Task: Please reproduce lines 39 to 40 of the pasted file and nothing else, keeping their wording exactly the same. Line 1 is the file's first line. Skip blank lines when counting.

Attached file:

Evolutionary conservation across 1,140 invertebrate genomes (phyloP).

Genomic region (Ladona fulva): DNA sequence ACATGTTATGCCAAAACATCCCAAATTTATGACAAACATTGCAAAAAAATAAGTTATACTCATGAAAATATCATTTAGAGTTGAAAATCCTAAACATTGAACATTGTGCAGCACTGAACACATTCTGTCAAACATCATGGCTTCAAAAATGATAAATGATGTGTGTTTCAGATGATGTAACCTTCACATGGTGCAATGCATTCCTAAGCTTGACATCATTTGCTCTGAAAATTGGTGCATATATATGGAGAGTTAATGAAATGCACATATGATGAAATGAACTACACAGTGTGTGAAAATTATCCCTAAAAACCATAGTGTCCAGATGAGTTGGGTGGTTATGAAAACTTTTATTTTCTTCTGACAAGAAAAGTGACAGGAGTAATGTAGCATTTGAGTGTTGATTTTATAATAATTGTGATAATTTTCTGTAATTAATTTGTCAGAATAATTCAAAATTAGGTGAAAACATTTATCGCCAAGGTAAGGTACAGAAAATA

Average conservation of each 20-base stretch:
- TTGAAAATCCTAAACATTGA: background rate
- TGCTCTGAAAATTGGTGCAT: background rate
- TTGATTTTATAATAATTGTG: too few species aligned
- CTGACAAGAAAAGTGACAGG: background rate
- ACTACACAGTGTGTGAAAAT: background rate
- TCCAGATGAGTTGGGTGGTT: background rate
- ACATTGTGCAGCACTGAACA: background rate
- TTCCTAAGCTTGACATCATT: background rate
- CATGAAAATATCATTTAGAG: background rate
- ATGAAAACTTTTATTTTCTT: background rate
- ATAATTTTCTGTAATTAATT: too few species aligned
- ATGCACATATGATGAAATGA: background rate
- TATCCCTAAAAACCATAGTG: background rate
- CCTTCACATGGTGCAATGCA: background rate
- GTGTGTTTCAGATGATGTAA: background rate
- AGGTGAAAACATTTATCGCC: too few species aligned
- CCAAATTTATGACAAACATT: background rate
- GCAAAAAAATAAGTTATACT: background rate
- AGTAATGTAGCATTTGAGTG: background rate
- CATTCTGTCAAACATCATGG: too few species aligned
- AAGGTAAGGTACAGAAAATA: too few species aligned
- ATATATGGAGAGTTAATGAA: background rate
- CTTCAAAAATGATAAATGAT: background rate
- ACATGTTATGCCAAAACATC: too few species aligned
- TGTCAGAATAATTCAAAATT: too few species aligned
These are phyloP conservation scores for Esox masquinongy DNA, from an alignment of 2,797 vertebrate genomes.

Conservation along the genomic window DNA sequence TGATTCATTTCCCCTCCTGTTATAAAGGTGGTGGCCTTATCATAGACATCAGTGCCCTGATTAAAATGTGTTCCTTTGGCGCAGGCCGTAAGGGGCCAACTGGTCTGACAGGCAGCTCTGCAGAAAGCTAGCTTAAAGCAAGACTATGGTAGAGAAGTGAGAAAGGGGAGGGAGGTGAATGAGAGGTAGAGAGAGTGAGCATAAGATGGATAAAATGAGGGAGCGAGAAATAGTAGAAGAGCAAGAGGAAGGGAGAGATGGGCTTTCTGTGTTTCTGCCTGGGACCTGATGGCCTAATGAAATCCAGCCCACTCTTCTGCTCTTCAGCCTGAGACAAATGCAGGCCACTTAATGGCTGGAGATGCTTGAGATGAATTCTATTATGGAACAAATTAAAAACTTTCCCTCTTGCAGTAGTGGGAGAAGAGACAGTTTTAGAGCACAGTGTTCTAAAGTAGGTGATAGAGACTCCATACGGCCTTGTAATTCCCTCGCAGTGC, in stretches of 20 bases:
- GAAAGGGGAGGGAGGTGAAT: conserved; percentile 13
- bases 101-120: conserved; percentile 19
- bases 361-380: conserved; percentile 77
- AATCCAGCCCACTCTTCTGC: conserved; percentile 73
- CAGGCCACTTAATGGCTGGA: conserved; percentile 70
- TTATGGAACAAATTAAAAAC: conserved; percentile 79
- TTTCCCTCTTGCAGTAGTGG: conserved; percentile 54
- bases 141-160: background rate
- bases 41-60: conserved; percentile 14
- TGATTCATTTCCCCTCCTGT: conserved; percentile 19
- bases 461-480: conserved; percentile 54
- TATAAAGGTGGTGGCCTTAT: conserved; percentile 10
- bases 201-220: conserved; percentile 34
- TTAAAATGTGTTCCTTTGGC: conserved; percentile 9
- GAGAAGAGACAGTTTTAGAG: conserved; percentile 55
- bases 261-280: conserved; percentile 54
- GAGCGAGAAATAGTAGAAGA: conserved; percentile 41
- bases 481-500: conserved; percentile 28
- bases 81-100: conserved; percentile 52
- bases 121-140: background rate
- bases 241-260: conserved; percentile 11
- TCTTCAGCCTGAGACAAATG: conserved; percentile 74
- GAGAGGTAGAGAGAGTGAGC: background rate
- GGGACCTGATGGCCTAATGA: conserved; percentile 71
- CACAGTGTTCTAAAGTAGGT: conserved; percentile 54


- bases 41-60: conserved; percentile 14
- TGATTCATTTCCCCTCCTGT: conserved; percentile 19